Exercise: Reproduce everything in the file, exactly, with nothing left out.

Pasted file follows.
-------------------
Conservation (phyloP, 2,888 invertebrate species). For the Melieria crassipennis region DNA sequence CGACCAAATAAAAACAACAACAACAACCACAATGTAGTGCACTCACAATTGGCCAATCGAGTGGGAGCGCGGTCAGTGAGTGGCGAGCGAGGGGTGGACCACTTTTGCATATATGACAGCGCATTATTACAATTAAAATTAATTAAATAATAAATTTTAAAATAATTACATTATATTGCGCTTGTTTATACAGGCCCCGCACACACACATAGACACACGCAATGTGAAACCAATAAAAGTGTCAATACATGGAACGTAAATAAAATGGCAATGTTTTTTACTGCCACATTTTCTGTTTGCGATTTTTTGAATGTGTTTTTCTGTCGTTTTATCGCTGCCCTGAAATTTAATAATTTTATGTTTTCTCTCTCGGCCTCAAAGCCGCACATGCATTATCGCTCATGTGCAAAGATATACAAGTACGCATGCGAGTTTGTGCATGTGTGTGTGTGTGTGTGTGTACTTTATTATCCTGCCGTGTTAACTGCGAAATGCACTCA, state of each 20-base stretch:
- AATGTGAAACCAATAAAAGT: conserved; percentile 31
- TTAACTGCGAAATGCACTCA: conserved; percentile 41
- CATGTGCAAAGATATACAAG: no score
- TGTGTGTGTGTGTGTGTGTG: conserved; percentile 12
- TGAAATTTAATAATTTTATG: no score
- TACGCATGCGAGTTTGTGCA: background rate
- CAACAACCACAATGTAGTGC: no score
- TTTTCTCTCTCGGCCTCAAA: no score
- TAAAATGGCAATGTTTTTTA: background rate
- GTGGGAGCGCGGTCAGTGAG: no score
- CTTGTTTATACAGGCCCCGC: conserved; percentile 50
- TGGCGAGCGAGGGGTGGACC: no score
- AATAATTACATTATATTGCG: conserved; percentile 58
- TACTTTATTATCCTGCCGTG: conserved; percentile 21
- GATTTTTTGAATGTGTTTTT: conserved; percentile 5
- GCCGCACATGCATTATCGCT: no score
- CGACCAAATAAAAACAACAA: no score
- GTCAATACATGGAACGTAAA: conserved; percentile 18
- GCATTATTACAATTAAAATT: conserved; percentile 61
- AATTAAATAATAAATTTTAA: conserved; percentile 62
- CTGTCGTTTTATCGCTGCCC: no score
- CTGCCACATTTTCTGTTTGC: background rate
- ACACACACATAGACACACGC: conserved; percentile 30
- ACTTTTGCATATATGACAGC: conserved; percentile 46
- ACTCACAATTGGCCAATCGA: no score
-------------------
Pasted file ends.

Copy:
Conservation (phyloP, 2,888 invertebrate species). For the Melieria crassipennis region DNA sequence CGACCAAATAAAAACAACAACAACAACCACAATGTAGTGCACTCACAATTGGCCAATCGAGTGGGAGCGCGGTCAGTGAGTGGCGAGCGAGGGGTGGACCACTTTTGCATATATGACAGCGCATTATTACAATTAAAATTAATTAAATAATAAATTTTAAAATAATTACATTATATTGCGCTTGTTTATACAGGCCCCGCACACACACATAGACACACGCAATGTGAAACCAATAAAAGTGTCAATACATGGAACGTAAATAAAATGGCAATGTTTTTTACTGCCACATTTTCTGTTTGCGATTTTTTGAATGTGTTTTTCTGTCGTTTTATCGCTGCCCTGAAATTTAATAATTTTATGTTTTCTCTCTCGGCCTCAAAGCCGCACATGCATTATCGCTCATGTGCAAAGATATACAAGTACGCATGCGAGTTTGTGCATGTGTGTGTGTGTGTGTGTGTACTTTATTATCCTGCCGTGTTAACTGCGAAATGCACTCA, state of each 20-base stretch:
- AATGTGAAACCAATAAAAGT: conserved; percentile 31
- TTAACTGCGAAATGCACTCA: conserved; percentile 41
- CATGTGCAAAGATATACAAG: no score
- TGTGTGTGTGTGTGTGTGTG: conserved; percentile 12
- TGAAATTTAATAATTTTATG: no score
- TACGCATGCGAGTTTGTGCA: background rate
- CAACAACCACAATGTAGTGC: no score
- TTTTCTCTCTCGGCCTCAAA: no score
- TAAAATGGCAATGTTTTTTA: background rate
- GTGGGAGCGCGGTCAGTGAG: no score
- CTTGTTTATACAGGCCCCGC: conserved; percentile 50
- TGGCGAGCGAGGGGTGGACC: no score
- AATAATTACATTATATTGCG: conserved; percentile 58
- TACTTTATTATCCTGCCGTG: conserved; percentile 21
- GATTTTTTGAATGTGTTTTT: conserved; percentile 5
- GCCGCACATGCATTATCGCT: no score
- CGACCAAATAAAAACAACAA: no score
- GTCAATACATGGAACGTAAA: conserved; percentile 18
- GCATTATTACAATTAAAATT: conserved; percentile 61
- AATTAAATAATAAATTTTAA: conserved; percentile 62
- CTGTCGTTTTATCGCTGCCC: no score
- CTGCCACATTTTCTGTTTGC: background rate
- ACACACACATAGACACACGC: conserved; percentile 30
- ACTTTTGCATATATGACAGC: conserved; percentile 46
- ACTCACAATTGGCCAATCGA: no score